Putin Says U.S. Using Ukrainians as 'Cannon Fodder', Trying to Prolong War

Vladimir Putin has reiterated his criticism of the U.S. in a speech in which he accused Washington of trying to "prolong" the conflict in Ukraine and condemned the recent visit to Taiwan by House Speaker Nancy Pelosi.

At the Moscow International Security Conference, the Russian leader took aim at "western globalist elites" which he said were "provoking chaos, inciting old and new conflicts," as well as trying "to preserve the hegemony and power that is slipping out of their hands."

He said that the United States "and its vassals crudely interfere in the internal affairs of sovereign states," as he accused them of organizing "provocations, coups, civil wars" while "threats, blackmail and pressure try to force independent states to submit to their will."

"The so-called collective west is purposely destroying the European security system," Putin said on Tuesday, before returning to his repeated criticism of NATO for "building up its military infrastructure."

Russian President Vladimir Putin
Russian President Vladimir Putin at the International Military Technical Forum 'Army 2022', on August 15, 2022, in Kubinka, outside Moscow, Russia. The next day, he told a Moscow security forum that the U.S. is trying to "prolong" the conflict in Ukraine. Getty Images

He said that for the West to "maintain their hegemony" they made the people of Ukraine "cannon fodder," ignored the spread of "Neo-Nazi ideology"—in reference to one of his justifications for his invasion—and "continue to pump the Kyiv regime with weapons."

"The situation in Ukraine shows that the U.S. is trying to prolong this conflict," Putin said, as he condemned Washington's policies in other parts of the world.

"As you know, recently the United States once again deliberately tried to add fuel to the fire and stir up the situation in the Asia-Pacific region," he said, in reference to Pelosi's visit to Taiwan on August 2.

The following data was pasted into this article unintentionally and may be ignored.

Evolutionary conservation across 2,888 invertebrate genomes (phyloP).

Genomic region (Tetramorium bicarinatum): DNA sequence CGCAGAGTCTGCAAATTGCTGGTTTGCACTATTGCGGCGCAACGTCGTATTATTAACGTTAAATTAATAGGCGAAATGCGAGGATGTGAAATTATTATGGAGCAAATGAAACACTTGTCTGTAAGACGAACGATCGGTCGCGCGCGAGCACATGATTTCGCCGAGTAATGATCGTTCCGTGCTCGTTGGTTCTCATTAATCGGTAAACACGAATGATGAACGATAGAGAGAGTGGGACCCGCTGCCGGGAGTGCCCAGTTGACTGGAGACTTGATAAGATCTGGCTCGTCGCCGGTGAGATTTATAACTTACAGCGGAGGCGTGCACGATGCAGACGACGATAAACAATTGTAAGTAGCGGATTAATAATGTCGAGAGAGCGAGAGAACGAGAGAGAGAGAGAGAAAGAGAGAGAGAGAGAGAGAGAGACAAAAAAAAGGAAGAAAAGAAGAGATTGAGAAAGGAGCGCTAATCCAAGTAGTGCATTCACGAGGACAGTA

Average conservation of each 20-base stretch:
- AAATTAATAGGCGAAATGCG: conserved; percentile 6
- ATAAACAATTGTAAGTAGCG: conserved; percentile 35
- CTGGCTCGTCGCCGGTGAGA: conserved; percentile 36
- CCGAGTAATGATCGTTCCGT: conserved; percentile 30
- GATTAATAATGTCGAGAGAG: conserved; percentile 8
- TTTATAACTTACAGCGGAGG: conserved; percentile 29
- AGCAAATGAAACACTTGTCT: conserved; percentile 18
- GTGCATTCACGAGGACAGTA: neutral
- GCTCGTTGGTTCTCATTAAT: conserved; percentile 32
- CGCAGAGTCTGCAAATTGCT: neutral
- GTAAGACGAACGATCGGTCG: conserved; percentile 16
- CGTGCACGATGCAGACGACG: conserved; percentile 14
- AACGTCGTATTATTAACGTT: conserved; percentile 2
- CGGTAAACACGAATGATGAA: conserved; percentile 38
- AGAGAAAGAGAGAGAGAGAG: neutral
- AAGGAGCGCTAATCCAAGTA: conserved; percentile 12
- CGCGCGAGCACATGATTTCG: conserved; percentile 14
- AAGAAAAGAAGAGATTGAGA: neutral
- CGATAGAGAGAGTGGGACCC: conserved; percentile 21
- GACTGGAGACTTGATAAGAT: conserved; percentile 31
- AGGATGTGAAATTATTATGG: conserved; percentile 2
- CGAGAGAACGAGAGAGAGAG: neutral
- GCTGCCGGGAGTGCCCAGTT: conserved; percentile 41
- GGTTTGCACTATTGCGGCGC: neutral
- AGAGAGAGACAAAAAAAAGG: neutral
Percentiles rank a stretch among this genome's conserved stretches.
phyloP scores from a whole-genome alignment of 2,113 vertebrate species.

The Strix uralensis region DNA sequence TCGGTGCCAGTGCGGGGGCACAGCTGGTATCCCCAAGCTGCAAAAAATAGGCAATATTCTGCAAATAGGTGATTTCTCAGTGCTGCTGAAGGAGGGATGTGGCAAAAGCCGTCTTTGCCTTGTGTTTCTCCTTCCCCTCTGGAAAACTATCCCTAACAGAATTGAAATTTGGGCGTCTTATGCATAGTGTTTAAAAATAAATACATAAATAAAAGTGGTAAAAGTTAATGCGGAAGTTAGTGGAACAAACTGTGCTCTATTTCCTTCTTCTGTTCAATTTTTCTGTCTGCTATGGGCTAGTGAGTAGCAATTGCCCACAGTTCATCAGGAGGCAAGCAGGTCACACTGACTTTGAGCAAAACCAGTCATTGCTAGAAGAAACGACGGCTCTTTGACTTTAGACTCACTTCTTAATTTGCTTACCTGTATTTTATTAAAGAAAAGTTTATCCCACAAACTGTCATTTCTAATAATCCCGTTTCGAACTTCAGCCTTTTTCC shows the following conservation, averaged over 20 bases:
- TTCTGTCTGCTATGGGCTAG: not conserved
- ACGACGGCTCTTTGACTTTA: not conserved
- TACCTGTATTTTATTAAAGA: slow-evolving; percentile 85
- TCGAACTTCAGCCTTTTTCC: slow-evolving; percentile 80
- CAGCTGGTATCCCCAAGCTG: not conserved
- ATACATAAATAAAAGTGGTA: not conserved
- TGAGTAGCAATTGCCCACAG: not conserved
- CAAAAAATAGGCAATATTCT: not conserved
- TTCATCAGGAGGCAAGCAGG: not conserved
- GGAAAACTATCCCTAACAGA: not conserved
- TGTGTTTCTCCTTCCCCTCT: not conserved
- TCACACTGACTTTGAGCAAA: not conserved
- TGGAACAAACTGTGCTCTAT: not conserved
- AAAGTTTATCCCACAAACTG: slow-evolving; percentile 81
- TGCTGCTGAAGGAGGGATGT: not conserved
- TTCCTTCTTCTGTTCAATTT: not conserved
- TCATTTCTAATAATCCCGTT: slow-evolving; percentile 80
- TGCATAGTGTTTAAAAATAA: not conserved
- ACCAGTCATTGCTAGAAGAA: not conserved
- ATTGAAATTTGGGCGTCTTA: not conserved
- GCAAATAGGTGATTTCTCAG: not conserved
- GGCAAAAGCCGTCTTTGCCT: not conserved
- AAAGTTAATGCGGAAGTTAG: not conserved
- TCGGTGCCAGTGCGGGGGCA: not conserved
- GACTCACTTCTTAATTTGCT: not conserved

This trip caused anger in Beijing, which responded by ordering military drills around the self-governing island that it claims as part of China. Putin is a close ally of Chinese leader Xi Jinping, whose backing has helped him weather global criticism of his invasion of Ukraine.

Pelosi's trip, in Putin's view, was not just one by an "irresponsible politician" but a "carefully planned provocation" as well as part of a "conscious U.S. strategy to destabilize" that part of the world.

It was also a "a brazen demonstration of disrespect for the sovereignty of other countries and for its international obligations," Putin said in the speech whose video and transcript were available on the Kremlin website.

In response to Putin's comments, a U.S. State Department spokesperson said that Putin's accusations of U.S. interference in foreign countries "is beyond disingenuous."

"Putin invaded Ukraine," the spokesperson said. "This is a classic Russian shell game of shifting blame. All the steps we have taken since Putin launched his premeditated full-scale invasion have been to support the people brutalized by Moscow's war and increase pressure on the Kremlin to end its aggression immediately.

"Before Putin's forces invaded, we consistently spoke of the two paths Russia can choose—dialogue and diplomacy or escalation and massive consequences. We made genuine and sincere efforts to pursue the former, which we vastly preferred, but Putin chose war."

Putin's railing at the West in general and the U.S., in particular, come as the Russian Embassy in Washington accused Washington of increasing the threat of nuclear conflict.

In a post on Telegram that was reported by Russian news agencies, the mission criticized the U.S. withdrawal from agreements such as the Intermediate-Range Nuclear Forces Treaty (INF) nuclear disarmament deal and the U.S. arming of Ukraine.

It said that Washington's "steps to further engage in a hybrid confrontation with Russia in the context of the Ukrainian crisis" raise the possibility of "unpredictable escalation and a direct military clash of nuclear powers."

Update 08/16/22, 12:45 p.m. ET: This article was updated with a response from the U.S. State Department.